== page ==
Public investment in London is being targeted at areas suffering severe loss from industrial decline rather than those with the greatest potential for development, says Eric Sorensen, chief executive of the London Development Partnership.
Speaking last week at a seminar 'Positive Planning for London in a Spatial Context' - organised by Vision for London - he warned that the latest attempts to deal with deprivation may be no more effective than the '40 years of public policy which have produced the deprivation map'. But the 130 Single Regeneration Budget Partnerships will be the main sources of income that London's new mayor will be able to use.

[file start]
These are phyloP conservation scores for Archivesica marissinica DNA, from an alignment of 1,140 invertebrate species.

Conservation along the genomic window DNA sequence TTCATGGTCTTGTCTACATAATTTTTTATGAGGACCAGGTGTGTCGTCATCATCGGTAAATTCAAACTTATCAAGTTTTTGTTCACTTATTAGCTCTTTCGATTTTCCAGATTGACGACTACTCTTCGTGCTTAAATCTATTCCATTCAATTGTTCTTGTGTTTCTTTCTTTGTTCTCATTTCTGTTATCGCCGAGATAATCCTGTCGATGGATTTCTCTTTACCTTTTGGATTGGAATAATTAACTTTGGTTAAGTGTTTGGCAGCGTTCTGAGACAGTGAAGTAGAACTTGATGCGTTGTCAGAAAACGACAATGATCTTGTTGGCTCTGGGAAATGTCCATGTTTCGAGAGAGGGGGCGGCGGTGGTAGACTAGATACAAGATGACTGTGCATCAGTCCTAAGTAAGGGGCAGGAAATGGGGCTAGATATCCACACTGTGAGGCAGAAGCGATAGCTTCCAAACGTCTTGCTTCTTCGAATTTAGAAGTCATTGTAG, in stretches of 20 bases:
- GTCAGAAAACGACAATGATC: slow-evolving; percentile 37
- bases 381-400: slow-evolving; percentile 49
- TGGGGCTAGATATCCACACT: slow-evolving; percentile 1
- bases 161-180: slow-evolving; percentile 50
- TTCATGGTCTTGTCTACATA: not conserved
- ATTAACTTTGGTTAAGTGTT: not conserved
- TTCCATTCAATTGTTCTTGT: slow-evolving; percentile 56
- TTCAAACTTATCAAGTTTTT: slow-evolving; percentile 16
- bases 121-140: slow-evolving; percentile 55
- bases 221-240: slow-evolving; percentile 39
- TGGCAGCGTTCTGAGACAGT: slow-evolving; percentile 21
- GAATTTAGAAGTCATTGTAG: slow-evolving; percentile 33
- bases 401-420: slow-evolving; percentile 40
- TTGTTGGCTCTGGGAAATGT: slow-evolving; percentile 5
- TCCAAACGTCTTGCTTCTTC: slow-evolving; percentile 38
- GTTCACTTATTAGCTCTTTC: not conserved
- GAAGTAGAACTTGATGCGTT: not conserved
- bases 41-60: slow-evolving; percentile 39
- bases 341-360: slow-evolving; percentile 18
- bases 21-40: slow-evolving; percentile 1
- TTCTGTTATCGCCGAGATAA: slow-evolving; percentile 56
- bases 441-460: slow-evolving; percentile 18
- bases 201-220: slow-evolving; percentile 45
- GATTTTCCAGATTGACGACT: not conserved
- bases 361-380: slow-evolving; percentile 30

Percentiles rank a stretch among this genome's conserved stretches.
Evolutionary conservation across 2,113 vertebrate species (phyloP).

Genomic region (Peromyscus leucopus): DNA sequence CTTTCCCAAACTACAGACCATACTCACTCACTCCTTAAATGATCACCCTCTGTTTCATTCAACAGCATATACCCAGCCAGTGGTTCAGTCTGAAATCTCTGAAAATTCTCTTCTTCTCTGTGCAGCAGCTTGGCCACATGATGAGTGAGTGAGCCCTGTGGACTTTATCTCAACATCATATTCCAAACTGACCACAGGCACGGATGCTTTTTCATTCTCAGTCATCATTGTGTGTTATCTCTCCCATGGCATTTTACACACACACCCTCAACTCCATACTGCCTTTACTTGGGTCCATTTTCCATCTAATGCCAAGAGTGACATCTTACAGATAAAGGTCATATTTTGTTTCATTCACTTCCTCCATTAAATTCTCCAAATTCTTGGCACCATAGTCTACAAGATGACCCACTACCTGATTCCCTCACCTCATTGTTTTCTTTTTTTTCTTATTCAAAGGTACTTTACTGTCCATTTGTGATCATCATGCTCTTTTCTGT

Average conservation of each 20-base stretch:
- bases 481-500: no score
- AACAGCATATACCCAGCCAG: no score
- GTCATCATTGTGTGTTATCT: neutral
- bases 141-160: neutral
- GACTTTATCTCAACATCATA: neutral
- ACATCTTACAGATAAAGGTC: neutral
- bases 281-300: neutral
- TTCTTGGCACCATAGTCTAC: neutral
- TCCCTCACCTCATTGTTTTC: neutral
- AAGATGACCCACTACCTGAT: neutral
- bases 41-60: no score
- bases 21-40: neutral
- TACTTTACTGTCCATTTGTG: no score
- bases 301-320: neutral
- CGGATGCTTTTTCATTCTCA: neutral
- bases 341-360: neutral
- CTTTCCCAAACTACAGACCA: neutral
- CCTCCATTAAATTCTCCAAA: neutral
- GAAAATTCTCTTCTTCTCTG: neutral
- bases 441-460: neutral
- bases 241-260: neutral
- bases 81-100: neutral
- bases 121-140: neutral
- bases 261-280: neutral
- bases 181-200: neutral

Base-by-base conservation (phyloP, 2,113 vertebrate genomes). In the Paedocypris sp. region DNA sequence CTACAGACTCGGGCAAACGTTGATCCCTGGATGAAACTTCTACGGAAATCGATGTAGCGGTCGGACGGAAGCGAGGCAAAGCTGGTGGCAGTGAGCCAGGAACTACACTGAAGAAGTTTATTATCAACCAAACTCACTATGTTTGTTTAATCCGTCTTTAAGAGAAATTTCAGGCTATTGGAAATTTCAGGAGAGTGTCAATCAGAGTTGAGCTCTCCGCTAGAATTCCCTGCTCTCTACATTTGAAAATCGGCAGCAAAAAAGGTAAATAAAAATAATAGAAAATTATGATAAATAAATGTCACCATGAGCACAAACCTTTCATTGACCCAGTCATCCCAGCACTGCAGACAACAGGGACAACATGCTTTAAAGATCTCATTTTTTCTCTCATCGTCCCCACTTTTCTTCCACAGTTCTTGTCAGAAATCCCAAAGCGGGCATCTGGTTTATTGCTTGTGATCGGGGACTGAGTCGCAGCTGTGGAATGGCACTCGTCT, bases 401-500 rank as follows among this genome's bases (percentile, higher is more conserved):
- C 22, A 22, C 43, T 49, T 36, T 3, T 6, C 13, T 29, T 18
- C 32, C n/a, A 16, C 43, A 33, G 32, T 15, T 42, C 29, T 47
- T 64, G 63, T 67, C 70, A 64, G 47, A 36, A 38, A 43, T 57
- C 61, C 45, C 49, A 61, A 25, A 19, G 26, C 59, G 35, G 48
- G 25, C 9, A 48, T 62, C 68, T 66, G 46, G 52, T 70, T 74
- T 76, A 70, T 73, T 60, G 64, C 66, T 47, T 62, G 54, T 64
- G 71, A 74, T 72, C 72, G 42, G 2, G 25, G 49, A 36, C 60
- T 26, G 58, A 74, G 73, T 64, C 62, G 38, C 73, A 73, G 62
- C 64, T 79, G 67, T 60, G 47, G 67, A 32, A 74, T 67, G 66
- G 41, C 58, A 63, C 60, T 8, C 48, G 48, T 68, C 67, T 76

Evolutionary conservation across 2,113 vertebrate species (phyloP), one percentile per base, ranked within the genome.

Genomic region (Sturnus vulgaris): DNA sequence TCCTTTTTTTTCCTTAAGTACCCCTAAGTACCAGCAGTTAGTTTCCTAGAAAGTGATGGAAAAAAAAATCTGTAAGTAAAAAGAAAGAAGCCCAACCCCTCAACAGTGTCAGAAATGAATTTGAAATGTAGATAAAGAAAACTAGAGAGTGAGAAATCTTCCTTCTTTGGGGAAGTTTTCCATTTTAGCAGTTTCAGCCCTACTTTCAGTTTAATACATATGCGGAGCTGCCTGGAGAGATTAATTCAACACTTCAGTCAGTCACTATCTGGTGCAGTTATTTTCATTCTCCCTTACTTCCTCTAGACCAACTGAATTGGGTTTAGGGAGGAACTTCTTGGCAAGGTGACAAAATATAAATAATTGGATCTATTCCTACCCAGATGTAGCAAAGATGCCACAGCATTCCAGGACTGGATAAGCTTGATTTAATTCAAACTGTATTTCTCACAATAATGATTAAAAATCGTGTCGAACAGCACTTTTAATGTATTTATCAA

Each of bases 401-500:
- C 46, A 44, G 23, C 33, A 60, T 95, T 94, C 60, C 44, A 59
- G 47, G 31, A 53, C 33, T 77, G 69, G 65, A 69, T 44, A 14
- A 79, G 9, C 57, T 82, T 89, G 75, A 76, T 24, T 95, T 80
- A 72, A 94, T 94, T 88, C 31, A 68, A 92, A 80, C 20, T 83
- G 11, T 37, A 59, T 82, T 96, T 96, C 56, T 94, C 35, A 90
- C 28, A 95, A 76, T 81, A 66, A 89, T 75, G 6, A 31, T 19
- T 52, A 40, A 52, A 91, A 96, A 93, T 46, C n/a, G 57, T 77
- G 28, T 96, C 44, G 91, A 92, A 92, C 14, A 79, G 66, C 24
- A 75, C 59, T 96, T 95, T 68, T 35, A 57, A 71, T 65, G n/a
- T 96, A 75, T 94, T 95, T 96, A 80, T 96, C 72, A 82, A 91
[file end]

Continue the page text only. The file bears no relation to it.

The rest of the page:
Sorensen spoke of the 'patchwork of institutions sitting on top of 32 boroughs' and warned that two-tier government was difficult to make work successfully. He said: 'We have an interesting opportunity to influence what the mayor will do.' But, he added that, 'it may be swept aside by the exigencies of trying to run this city. A successful mayor will come with a very limited and targeted manifesto.'
Sorensen also warned that the London economy was very volatile, showing exaggerated peaks and troughs compared to the rest of the economy.
He said: 'We think part of the reason is that the London economy is too narrow. There is too much reliance on financial and business services.'